Today, my teen will leave school at 10 a.m. and participate in a 17 minute walkout on the one-month anniversary of the school shooting that left 17 students dead in Parkland, Florida on Valentine’s Day.
I asked her why she was opting to participate in the event.
She told me that she felt like she needed to honor the students who were killed in Florida and all the prior school shootings.
She told me that she felt like things needed to change, and this was her way of saying that with her peers, that their collective voices have a bigger impact when used together rather than individually.
She told me supports gun control and sees her actions as a way of making that clear.
She told me that she knows some people think she should be in school learning, but that not feeling safe in school doesn’t help her learn. She said she’s learned a lot from the student activists in Florida and that the way her schedule works, she isn’t missing instructional time.
When I asked her if she had seen the popular social media share about how students should stay in school and be kind to other students, she said she had. She told me she thinks that it isn’t an either/or decision. She can participate in a 17 minute walkout and take action to make her school a kinder place and to reach out to kids she doesn’t know.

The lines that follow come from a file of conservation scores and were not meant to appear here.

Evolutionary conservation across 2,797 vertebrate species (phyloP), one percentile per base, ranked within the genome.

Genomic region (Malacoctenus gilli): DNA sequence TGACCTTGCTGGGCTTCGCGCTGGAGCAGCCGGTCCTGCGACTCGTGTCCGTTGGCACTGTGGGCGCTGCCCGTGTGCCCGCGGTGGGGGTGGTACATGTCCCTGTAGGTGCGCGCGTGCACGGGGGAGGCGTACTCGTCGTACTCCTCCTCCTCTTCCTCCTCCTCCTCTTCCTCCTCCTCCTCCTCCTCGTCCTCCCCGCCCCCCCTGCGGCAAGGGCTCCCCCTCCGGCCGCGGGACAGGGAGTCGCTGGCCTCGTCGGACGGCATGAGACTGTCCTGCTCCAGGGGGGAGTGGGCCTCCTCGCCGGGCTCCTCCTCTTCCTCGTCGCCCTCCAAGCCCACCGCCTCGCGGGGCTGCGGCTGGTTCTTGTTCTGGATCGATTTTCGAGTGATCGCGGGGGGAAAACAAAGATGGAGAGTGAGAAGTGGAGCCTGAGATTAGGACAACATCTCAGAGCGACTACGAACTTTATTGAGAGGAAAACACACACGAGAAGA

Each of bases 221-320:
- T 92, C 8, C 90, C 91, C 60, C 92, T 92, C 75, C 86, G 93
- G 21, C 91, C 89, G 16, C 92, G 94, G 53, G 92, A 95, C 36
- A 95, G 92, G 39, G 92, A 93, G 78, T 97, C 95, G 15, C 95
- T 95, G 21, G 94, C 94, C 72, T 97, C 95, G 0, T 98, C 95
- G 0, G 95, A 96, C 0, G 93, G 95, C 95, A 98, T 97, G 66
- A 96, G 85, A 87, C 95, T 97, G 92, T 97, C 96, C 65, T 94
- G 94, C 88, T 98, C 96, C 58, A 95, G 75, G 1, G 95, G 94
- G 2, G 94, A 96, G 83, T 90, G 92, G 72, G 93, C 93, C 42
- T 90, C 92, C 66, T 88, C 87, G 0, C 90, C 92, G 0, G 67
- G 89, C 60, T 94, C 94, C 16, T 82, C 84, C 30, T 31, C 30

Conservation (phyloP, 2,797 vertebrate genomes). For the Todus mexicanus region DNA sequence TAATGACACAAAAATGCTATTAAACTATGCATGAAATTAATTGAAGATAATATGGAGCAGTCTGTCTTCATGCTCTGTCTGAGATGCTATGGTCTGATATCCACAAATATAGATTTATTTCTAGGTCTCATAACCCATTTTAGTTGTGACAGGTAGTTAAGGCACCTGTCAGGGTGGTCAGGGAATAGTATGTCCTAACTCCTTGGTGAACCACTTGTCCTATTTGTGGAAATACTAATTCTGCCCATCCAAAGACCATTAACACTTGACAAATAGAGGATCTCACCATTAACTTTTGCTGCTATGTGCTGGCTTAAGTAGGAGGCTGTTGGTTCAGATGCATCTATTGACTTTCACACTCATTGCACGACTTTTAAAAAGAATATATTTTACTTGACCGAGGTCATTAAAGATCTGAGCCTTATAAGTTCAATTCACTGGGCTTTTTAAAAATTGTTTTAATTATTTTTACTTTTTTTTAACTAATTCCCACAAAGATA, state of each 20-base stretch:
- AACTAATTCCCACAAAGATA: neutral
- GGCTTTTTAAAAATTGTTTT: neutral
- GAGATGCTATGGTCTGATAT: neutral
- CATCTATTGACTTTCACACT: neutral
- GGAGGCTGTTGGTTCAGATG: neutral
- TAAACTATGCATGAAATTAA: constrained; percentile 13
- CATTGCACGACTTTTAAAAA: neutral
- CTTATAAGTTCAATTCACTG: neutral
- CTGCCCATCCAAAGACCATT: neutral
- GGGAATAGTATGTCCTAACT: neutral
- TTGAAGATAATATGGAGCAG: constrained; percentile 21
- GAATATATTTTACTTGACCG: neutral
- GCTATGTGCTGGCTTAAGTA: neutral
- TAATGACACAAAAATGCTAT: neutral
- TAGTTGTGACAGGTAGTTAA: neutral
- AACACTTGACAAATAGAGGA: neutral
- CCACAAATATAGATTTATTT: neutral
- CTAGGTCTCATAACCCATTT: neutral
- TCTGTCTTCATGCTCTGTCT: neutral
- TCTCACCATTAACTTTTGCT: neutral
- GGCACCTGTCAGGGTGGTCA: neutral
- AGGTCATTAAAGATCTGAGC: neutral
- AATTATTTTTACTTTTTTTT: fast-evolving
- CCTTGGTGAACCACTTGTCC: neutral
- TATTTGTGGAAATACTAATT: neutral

I told her I was incredibly proud of her and supported her decision 110%.
Had she told me that she wasn’t participating and clearly articulated logical reasons why, I would have told her the same exact thing.
I want her to be thinking independently, to be carefully considering her position and to be able to explain it. That’s what makes me proud. There are a lot of different ways to be a good citizen, and I want her to the follow the ways that make the most sense to her.
It’s not about what I would do if I was in her position. I may or may not agree with her, but it’s the ability to articulate why she’s doing what she doing that is so important to me.
I’m grateful that her teacher and the administrators in our school district have worked have worked together with police and the wider community to make sure that kids have the option of joining in. I’m especially grateful to teachers who have encouraged kids to be thoughtful about their decision.
One thing I love hearing from her and other kids is the recognition that complicated problems are the result of numerous causes.
Addressing the problems of gun violence isn’t an either/or proposition.
It’s not be kind vs. take a stand, or mental health vs. common sense gun control measures. Instead, replace “versus” with “and.”
There’s no reason anyone has to pick just one. It can be a multiple prong approach. In fact, it should be.
Our kids can participate in a walkout and be kind to their fellow classmates and take their education seriously.
And I’ll be applauding them.
This post originally appeared on Between Us Parents. It has been reprinted with permission.